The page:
There has been a great deal of discussion—both private and public—regarding the recent decision by the Minnesota Department of Natural Resources (DNR) to deny a permit for a dam on the Red River—a dam designed to be a major component of the Fargo-Moorhead Diversion Project.
This decision not only flies in the face of facts gathered by the U.S. Army Corp of Engineers over an eight-year time period, but it is also contrary to the DNR’s own Environmental Impact Study (EIS) of the Diversion.
The best response to the DNR’s decision to deny the dam permit can be found in the United States Army Corps of Engineers news release, issued shortly after the ruling was announced.
“Sandbagging should not be viewed as a long-term solution for any community and certainly not for the Fargo-Moorhead metropolitan area, where the Red River of the North has exceeded flood stage in 51 of the past 113 years,” says Col. Sam Calkins, St. Paul District commander. “The potential loss of life and economic devastation that would result from a failure of emergency measures are not acceptable risks.”
Yes, the Minnesota DNR’s answer to devastating floods that affect both sides of the Red River of the North is sandbags. A majority of us remember the economic and emotional toll that sandbagging and Craig Whitney is the president and CEO of the Fargo Moorhead West Fargo Chamber of Commerce. other defensive methods took in the years in which we had major flooding, particularly the near catastrophe of 2009. And for those who were not here during those dif cult times, there are plenty of images and stories available from that time. I’m sure it would take no time at all for someone to find a flood victim with a frightening story to share.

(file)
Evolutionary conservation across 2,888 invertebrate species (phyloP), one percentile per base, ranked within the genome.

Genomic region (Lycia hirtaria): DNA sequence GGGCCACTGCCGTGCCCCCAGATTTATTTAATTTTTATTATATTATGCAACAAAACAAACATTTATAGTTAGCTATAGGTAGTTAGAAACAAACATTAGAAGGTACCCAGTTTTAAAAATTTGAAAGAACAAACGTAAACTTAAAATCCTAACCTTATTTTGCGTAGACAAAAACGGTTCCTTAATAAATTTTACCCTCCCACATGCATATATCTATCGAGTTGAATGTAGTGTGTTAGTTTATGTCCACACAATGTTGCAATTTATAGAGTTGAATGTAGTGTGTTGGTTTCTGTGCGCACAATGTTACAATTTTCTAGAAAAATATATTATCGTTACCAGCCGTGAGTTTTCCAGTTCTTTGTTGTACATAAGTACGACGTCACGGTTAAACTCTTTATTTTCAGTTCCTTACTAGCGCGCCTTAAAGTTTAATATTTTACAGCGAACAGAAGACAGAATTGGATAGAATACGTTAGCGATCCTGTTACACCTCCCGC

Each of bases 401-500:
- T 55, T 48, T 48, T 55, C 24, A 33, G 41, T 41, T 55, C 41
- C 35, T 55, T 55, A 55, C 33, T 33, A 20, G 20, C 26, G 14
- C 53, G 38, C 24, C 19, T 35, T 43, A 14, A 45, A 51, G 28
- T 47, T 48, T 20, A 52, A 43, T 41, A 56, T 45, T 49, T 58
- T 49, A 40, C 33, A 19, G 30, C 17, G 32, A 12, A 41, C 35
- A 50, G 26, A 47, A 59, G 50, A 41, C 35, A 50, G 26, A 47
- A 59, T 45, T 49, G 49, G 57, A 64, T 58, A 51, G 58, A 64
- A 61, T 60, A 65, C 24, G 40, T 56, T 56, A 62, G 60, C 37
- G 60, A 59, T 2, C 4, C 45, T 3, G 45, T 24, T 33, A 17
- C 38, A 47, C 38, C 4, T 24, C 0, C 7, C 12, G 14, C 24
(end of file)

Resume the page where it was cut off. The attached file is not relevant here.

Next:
The good news is that the U.S. Army Corps of Engineers is dedicated to moving forward and getting the project done and will shortly award its first construction contract. The Corps believes—and our business community agrees—that in all the years working with the parties affected, including in great detail with the Minnesota DNR, the Army Corps has chosen the right project that will guarantee that a major flood event in our region will be as manageable as it now is for our neighbors downriver in Grand Forks and Winnipeg—two communities in which it took major disasters to get the protection they need.
I would hate to think that we need the evacuation of 90 percent of our population, water owing in the streets and buildings on re in our downtown to get things done. We have the right project to ensure that this never happens, and we are on the verge of the right funding. In last month’s column, I discussed a fair funding method to getting this done. With no new taxes, we can make the difference needed to pay for the FM Diversion and in one of the fairest ways possible.
By extending sales taxes for both the City of Fargo and Cass County, we not only include those who will bene t from the Diversion today but future generations who will bene t most from it down the line. In addition, the sales taxes will stay at the current levels they are today, allowing us to avoid costly flood insurance increases and eliminate the need for flood- related property taxes and special assessments. And if the project is paid for before 2084, the taxes will expire.
Permanent flood protection is so important that I want to close this month with the same call to action as last month. Vote “yes” on both Cass County Measure 1 and City of Fargo Measure 1.
For more information on the Fargo-Moorhead-West Fargo Chamber of Commerce
202 1st Ave. N, Moorhead